(3) Fruit not so processed was sold to independent processors, including plaintiff. Sunkist had excess fruit available for sale to independent processors only when it was unable to process its own fruit. For several years Sunkist sold its excess fruit to independent processors by a bid system. All independent processors, including plaintiff, were invited to present bids for fruit to be sold.
(4) As time went on and as Exchange Orange and Exchange Lemon developed processing capabilities, more and more excess fruit from Sunkist packing houses was channeled to Exchange Orange and Exchange Lemon until, at the present time, practically no Sunkist fruit is sold to independent processors.
(5) Plaintiff attempted to obtain from other mutual citrus associations its requirement of fruit to process, only to find that such associations had entered into individual contracts with other processors; hence plaintiff was able to obtain very little fruit supply from mutual associations.
(6) Approximately 12,000 citrus fruit growers annually signed contracts with Sunkist agreeing to sell fruit through the Sunkist organization. The contracts provided that if a grower did not abide by his contract, sanctions might be imposed. Occasionally a grower failed to sell his fruit to Sunkist, and sanctions were imposed by the Sunkist organization.
(7) Sunkist trade-mark or trade name was a valuable asset, and defendant had spent large sums in establishing its trade-mark or trade name.
(8) Sunkist employees observed operations of member growers to make certain that the growers handled their crops through the Sunkist organization and if it was discovered that a member grower sold fruit contrary to his contract, a report was made to Sunkist and, in certain instances, penalties were imposed upon the violating grower.
(9) The Department of Agriculture, pursuant to the school lunch program, requested bids for single strength orange juice. One year Sunkist bid but did not receive the contract and another year, Sunkist bid and was awarded the contract.
(10) Sunkist made a large profit from sale of citrus fruit.
(11) The great majority of citrus grown in Southern California and Arizona goes into the fresh fruit market. The greater amount of oranges grown in Florida goes into the citrus products market. Fresh fruit from California, Arizona and Florida compete on the eastern and foreign markets.
(12) It was possible for processors in Florida to make single strength orange juice, can and ship it to California, and sell it at the same price as (or at a price lower than) the Southern California-Arizona produced juice. Florida processors of single strength orange juice could assimilate transportation costs from Florida to California and sell their product in competition with single strength orange juice made within the Southern California-Arizona area. This was possible because of the lower price for which Florida fruit could be purchased.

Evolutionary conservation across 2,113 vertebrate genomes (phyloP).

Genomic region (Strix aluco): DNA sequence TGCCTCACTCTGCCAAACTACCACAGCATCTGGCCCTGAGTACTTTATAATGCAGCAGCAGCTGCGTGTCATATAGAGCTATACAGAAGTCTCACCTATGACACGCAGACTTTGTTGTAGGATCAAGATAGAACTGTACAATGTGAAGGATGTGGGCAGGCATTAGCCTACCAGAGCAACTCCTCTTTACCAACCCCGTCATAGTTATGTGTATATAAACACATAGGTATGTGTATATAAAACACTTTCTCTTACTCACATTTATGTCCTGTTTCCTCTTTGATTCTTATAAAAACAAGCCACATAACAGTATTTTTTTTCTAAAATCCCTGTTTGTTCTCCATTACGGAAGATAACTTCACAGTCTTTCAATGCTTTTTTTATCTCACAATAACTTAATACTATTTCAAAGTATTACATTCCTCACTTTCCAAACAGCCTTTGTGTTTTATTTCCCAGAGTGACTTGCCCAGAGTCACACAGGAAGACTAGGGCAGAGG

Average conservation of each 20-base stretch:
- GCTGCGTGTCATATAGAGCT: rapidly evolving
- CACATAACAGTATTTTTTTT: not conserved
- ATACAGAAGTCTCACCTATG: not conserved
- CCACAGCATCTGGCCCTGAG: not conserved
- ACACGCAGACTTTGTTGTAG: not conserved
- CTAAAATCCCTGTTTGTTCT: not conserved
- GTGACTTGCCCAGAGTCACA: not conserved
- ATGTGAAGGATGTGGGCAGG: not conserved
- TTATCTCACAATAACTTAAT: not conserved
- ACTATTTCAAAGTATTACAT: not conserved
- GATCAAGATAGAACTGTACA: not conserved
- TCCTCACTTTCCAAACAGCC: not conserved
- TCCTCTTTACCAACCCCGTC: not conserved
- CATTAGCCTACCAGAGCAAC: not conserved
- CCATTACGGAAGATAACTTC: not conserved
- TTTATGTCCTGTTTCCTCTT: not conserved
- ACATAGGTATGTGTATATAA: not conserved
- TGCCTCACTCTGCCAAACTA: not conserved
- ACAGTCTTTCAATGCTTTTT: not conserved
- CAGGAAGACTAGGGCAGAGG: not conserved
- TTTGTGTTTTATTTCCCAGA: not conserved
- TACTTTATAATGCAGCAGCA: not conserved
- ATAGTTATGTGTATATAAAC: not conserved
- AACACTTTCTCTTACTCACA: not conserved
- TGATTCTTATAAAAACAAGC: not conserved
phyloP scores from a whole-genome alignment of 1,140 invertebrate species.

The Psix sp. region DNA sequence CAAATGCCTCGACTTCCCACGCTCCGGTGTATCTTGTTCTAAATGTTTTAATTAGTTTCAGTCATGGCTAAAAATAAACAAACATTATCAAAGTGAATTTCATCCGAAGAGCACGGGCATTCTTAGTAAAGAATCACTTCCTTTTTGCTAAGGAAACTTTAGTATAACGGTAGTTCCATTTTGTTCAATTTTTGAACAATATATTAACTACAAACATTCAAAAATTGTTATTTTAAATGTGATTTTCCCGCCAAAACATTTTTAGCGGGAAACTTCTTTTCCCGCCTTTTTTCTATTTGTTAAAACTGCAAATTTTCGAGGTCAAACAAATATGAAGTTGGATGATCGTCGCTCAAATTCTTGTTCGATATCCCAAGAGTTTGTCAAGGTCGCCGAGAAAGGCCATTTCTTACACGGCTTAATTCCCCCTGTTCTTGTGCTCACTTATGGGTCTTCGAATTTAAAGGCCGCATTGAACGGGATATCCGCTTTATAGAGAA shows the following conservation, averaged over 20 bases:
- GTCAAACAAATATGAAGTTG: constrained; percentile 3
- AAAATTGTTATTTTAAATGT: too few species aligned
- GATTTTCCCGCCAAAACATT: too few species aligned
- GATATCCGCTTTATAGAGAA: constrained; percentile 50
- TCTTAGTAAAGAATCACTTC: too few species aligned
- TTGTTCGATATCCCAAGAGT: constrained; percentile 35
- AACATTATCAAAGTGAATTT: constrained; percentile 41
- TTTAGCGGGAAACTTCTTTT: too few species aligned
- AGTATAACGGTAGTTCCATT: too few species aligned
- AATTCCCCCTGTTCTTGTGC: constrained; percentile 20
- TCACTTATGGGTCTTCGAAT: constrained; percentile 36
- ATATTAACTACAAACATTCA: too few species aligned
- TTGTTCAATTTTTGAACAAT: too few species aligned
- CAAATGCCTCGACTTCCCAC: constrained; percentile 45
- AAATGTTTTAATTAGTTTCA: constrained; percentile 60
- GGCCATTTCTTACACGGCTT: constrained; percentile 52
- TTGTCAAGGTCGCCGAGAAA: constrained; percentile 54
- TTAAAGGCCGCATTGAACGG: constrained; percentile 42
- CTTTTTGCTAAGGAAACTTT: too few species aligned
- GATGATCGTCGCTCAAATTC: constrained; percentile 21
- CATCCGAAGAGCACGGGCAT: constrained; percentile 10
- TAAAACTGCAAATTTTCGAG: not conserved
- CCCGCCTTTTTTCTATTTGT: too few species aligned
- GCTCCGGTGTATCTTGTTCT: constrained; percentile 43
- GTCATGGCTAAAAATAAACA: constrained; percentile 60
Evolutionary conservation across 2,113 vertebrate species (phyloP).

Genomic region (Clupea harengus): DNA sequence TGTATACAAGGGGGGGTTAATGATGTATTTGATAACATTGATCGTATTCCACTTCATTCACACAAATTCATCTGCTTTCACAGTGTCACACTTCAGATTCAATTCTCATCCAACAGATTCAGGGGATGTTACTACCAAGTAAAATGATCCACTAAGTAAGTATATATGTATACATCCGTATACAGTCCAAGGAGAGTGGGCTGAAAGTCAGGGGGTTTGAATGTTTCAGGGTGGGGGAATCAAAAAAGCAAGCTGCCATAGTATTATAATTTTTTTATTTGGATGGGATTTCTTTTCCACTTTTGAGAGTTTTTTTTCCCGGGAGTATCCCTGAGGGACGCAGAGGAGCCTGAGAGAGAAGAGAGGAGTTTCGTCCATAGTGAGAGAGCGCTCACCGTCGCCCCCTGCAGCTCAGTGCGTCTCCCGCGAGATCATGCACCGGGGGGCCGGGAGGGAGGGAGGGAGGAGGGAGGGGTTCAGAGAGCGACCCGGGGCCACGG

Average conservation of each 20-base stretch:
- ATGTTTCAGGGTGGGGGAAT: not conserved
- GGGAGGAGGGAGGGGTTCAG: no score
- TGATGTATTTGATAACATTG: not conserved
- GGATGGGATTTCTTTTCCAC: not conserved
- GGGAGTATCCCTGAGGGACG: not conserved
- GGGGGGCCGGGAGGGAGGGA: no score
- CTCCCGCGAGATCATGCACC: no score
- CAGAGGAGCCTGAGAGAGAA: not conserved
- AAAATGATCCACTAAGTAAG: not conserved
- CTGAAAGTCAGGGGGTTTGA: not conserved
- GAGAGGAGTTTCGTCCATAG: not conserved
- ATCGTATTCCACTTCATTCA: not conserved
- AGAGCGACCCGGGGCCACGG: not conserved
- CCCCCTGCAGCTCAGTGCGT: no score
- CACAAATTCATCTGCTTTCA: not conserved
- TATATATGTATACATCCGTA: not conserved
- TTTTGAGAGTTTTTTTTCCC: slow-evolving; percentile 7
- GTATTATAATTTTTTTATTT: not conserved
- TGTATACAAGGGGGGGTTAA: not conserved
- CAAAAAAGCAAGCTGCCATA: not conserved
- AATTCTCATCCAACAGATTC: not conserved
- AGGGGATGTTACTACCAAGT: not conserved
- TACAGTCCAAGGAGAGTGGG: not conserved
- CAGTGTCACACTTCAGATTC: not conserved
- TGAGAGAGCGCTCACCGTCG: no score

(13) The price paid for Florida oranges was the dominant factor in determining the price for which single strength orange juice could be sold to the ultimate consumer.
(14) There is also competition between single strength orange juice and orange juice concentrates. Neither of the parties is a producer of concentrated or frozen juice.
The alleged violations of the Sherman Act arise out of 'Sunkist's dominant control of oranges grown in Arizona and California together with its vertical integration and dual distribution with respect to oranges designated for product use * * *'. More particularly, plaintiff complains that it was unable to purchase oranges for product use from Sunkist at a price that would enable it to compete with canned juice shipped in from Florida. 9
The District Court's granting of the directed verdict was premised upon the conclusion that the 'relevant market' was national rather than limited to California-Arizona, and that in light of this plaintiff had not shown evidence of an illegal monopoly. 10
The cases uniformly hold that 'a party has monopoly power if it has, over 'any part of the trade or commerce among the several states', a power of controlling prices or unreasonably restricting competition'. United States v. E.I. du Pont de Nemours & Co., 1956, 351 U.S. 377, 389, 76 S.Ct. 994, 1004, 100 L.Ed. 1264. In determining whether a party has monopoly power it is first essential to define the 'relevant market'.
This court has held that determination of the relevant market, 'both as respects products and as concerns geographical area' is a 'necessary step precedent to determining whether within that market there was a probability' of violation of section 7 of the Clayton Act. Crown Zellerbach Corporation v. F.T.C., 9 Cir., 1961, 296 F.2d 800, 804, (cert. denied (1962)) 370 U.S. 937, 82 S.Ct. 1581, 8 L.Ed.2d 807. While Crown Zellerbach involved a violation of the Clayton Act with respect to corporate...